Court of Appeal reduces divorce settlement for short childless marriage

Divorce bannerThe Court of Appeal has reduced a man’s divorce settlement award from £2.725 million to £2 million after considering whether the brevity of his short childless marriage should warrant a departure from the well-established principle of a 50/50 division of assets.

Energy trader Julie Sharp and her ex-husband, IT consultant Robin Sharp, were married for four years. Mrs Sharp earned considerably more than her spouse (chiefly because of large bonus payments) and they kept their finances separate.    

Previously, a court had awarded Mr Sharp £2.725 million: exactly 50 per cent of the couple’s matrimonial assets. However, the Court of Appeal concluded that in a short marriage in which the parties had kept their finances separate, a departure from the 50/50 principle was justified.

Lord Justice McFarlane, one of the three judges on the panel, said: “The husband made no contribution to the source of the wife’s bonuses and this is not a case where, save in the final year, the husband is said to have contributed more to the home life or welfare of the family than the wife.

“This case is, therefore, a ‘non-business partnership, non-family asset case’ where the bulk, indeed effectively all, of the property has been generated by the wife.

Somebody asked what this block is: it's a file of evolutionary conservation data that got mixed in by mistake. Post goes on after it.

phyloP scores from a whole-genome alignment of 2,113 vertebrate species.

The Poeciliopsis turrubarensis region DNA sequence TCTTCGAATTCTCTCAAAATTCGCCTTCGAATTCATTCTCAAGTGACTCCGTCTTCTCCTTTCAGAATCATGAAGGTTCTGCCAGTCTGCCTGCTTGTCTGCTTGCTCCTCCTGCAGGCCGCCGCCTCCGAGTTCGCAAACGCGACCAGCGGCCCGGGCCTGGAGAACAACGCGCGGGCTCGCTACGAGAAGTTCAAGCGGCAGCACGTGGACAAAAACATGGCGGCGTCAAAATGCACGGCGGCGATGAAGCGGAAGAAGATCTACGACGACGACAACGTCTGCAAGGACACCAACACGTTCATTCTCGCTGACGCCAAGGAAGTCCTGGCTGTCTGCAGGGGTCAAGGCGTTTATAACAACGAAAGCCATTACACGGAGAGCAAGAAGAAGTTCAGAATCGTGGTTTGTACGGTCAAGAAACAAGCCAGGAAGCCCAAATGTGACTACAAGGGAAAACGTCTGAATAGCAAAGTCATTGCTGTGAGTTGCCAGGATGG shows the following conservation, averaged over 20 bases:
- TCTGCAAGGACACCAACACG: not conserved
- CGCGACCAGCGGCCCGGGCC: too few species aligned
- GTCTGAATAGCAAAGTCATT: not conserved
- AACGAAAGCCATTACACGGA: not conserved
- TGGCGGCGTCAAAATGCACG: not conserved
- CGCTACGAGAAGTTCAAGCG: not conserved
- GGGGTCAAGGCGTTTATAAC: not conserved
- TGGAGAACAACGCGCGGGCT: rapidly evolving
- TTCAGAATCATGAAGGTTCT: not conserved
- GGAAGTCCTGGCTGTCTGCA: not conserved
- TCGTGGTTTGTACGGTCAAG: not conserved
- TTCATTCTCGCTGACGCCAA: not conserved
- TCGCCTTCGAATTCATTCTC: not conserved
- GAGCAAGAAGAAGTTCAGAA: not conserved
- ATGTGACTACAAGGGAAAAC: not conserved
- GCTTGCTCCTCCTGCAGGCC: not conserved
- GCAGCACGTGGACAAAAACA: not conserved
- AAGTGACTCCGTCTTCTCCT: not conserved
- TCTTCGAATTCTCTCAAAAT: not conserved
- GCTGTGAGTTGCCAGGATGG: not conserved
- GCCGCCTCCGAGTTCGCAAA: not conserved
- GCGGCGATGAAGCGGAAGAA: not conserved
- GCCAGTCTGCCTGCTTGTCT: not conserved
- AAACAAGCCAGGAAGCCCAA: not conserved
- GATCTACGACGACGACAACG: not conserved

“Mrs Sharp received bonuses way beyond the level of her previous earnings purely as a result of her employment and without any contribution, either domestic or business, from her husband.”

The Court of Appeal’s ruling raises the possibility of a different approach being taken by judges when dividing assets in divorces that follow short marriages. But exactly what period of time can be considered ‘short’ remains undefined. There is currently no legal distinction between a long and a short marriage.

Safeguard your assets with a pre-nuptial agreement

The sensible way to seek to protect your assets in the event of a divorce is to enter into a pre-nuptial agreement (pre-nup). Although at present they cannot be viewed as absolutely watertight, the courts have shown an increasing willingness to uphold pre-nups or take them into account when deciding how assets should be split in divorce cases.

Pre-nups can help separating couples avoid a stressful, drawn-out legal dispute, and for those who are already married, post-nuptial agreements (post-nups) can have the same efficacy. 

You can find out more about pre-nups and post-nups via our dedicated website page. To discuss how you can better protect your personal or business assets with a pre-nuptial or post-nuptial agreement, please contact one of our Family Law Services Partners:

Posted: 14 June 2017

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